Tony Perkins

Tony Perkins heads the Family Research Council, an anti-LGBT hate group located in Washington, D.C. Perkins has a sordid political history, having once purchased Klansman David Duke’s mailing list for use in a Louisiana political campaign he was managing. In 2001, Perkins gave a speech to a Louisiana chapter of the Council of Conservative Citizens, a white supremacist group.

About Tony Perkins

Since joining the FRC, Perkins has taken the group in a harder anti-LGBT direction, using it to publish false propaganda about that community and contending that gay rights advocates intend to round up Christians in “boxcars.”

In His Own Words:

“What most people either don’t realize or willfully ignore is that only 16 percent of Islam is a religion — the rest is a combination of military, judicial, economic, and political system. Christianity, by comparison, isn’t a judicial or economic code — but a faith. So to suggest that we would be imposing some sort of religious test on Muslims is inaccurate. Sharia is not a religion in the context of the First Amendment.”
— FRC email, December 2015

“Those who practice Islam in its entirety, it’s not just a religion. It’s an economic system, it’s a judicial system, and it is a military – a military system. And it is – it has Shariah law that you’ve heard about and those things will tear and destroy the fabric of a democracy. So we have to be very clear about our laws and restrain those things that would harm the whole. We are a nation – let me be very clear about this. We are a nation that was founded on Judeo-Christian principles, that’s the foundation of our nation, not Islam, but the Judeo-Christian God.”
Washington Watch radio show, September 2014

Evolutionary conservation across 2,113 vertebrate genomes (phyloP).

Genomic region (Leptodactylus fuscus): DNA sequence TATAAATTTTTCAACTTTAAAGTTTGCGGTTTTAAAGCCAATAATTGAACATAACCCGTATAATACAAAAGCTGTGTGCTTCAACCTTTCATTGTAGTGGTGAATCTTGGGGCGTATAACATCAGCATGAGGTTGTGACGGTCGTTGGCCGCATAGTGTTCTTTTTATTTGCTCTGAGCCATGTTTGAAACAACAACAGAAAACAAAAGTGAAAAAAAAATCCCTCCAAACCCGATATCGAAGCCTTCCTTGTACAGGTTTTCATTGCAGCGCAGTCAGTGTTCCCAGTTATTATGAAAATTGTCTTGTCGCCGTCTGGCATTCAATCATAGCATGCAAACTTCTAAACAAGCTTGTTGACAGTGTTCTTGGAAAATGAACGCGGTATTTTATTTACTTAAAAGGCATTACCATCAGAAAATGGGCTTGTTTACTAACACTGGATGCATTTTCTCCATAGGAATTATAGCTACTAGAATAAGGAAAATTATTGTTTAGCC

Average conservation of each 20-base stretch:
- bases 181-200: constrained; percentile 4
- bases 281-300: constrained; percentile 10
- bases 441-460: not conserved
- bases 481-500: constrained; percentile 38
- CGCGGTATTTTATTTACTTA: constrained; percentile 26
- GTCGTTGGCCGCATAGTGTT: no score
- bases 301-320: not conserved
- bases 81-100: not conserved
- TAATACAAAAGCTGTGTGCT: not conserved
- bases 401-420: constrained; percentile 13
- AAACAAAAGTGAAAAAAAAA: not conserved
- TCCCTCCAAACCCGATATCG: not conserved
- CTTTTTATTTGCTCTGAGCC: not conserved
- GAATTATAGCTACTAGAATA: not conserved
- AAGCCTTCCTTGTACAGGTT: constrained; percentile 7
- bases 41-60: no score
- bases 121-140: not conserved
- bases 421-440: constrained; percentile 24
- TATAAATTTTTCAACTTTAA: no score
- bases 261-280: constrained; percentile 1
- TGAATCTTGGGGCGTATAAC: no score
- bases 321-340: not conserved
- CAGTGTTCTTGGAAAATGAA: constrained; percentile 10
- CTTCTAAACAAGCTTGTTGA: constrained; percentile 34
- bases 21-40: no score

“The videos are titled ‘It Gets Better.’ They are aimed at persuading kids that although they’ll face struggles and perhaps bullying for ‘coming out’ as homosexual (or transgendered or some other perversion), life will get better. … It’s disgusting. And it’s part of a concerted effort to persuade kids that homosexuality is okay and actually to recruit them into that lifestyle.”
—FRC fundraising letter, August 2011

“Those who understand the homosexual community – the activists – they’re very aggressive, they’re – everything they accuse us of they are in triplicate. They’re intolerant, they’re hateful, vile, they’re spiteful. .... To me, that is the height of hatred, to be silent when we know there are individuals that are engaged in activity, behavior, and an agenda that will destroy them and our nation.”
—Speaking to the Oak Initiative Summit, April 2011

“While activists like to claim that pedophilia is a completely distinct orientation from homosexuality, evidence shows a disproportionate overlap between the two. … It is a homosexual problem.”
— FRC website, 2010

The marriage debate “is literally about the entire culture: it’s about the rule of law, it’s about the country, it’s about our future, it’s about redefining the curriculum in our schools, it’s about driving a wedge between parent and child, it’s about the loss of religious freedom, it’s about the inability to be who we are as a people.”
The Janet Mefford Show, May 22, 2014

Background

Anthony Richard “Tony” Perkins, who since 2003 has served as president of the anti-LGBT Family Research Council (FRC), was born and raised in Cleveland, Oklahoma. He received a Bachelor of Science degree from Liberty University, a far-right Christian college in Lynchburg, Virginia, established by the late Rev. Jerry Falwell. He earned a Master of Public Administration degree from Louisiana State University.

After college, Perkins became a Marine. Following his service, he became a Baton Rouge police officer, where he also served as a law enforcement trainer for the State Department’s Antiterrorism Assistance Program, which trains law enforcement around the world.

According to a 2005 article in The Nation, while serving as an officer in Baton Rouge in 1992, Perkins failed to report to his superiors that anti-abortion activists were planning to break through police barriers. That was Operation Rescue’s “Summer of Purpose,” when the group targeted the Delta Women’s Clinic in Baton Rouge. Perkins was splitting his time between his police work and his job as a reporter for “Woody Vision,” a right-wing television station owned by Louisiana State Rep. Louis “Woody” Jenkins, Perkins’ mentor.